As of June 2022, 15% of all working respondents were fully remote; 55% were full-time on-site, and 30% had a hybrid arrangement. But, when just considering employees who are able to work from home, around 50% chose a hybrid arrangement; 30% chose to work full time on site, and around 20% chose to work full-time remotely.

When asked “after the pandemic ends, how often is your employer planning for you to work full days at home?” the response from the 70% of respondents able to work from home was over 2.3 days per week in the September 2022 survey, a significant increase from the 1.8 days per week response in the June 2021 survey.

Employees were also asked, “after the pandemic ends, how often would you like to have fully paid days at home?” In the June 2021 survey, there was a significant gap between the worker's desire of working from home, 2.8 days per week, compared to their employer's desire of 1.8 days per week. But,

in the latest survey the responses were significantly closer, with the workers response at 2.6 days per week versus their employers’ at 2.3 days per week.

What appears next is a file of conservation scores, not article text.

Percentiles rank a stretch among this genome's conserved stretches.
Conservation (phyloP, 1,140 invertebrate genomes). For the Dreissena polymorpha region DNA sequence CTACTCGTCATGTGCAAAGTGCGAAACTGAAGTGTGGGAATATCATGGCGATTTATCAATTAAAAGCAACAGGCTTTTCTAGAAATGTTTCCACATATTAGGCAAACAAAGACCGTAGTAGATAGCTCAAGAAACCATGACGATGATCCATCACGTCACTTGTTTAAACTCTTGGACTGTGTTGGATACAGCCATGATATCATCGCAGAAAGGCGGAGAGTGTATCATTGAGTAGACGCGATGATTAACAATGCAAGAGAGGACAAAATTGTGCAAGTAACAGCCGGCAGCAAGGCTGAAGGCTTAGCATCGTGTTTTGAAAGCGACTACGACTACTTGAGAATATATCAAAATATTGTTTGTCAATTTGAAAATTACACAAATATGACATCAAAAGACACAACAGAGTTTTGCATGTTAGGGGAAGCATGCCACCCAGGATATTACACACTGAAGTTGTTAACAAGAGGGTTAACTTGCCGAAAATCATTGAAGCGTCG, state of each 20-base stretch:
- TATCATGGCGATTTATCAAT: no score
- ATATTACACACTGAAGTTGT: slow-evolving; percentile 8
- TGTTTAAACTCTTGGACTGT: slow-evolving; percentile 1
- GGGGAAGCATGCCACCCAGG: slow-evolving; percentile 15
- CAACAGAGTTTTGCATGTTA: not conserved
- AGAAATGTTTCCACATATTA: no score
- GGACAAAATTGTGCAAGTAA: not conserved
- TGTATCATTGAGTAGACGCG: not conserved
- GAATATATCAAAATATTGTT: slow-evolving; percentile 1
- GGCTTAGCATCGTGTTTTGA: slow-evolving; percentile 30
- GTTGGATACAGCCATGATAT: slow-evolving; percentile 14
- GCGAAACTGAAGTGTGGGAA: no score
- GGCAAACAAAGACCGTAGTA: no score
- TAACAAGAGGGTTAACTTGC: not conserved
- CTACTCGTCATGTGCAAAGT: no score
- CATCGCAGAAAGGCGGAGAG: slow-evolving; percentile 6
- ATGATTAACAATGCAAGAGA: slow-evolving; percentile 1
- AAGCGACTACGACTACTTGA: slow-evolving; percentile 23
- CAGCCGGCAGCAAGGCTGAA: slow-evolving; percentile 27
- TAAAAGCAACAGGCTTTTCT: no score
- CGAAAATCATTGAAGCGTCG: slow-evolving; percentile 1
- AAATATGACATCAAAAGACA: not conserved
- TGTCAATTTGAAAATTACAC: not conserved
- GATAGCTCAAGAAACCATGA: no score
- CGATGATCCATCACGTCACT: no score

Finally, let me cite a few additional findings from the July 2022 survey updates:

Photo by Austin Distel on Unsplash

And there’s no sign of the trend receding. “Much of the Covid-induced shift to WFH will stick long after the pandemic ends,” was the conclusion reached by Barrero, Bloom, and Davis in their April 2021 paper. Since then, they’ve conducted 18 additional monthly surveys and collected over three times as many valid responses. The additional data continues to support their earlier findings: Both workers and employers have warmed to the idea and they have actually come closer together in their expectations of WFH days per week over the past year. “Desires to work from home part of the week are pervasive across groups defined by age, education, gender, earnings, and family circumstances.”

This blog first appeared here on October 27.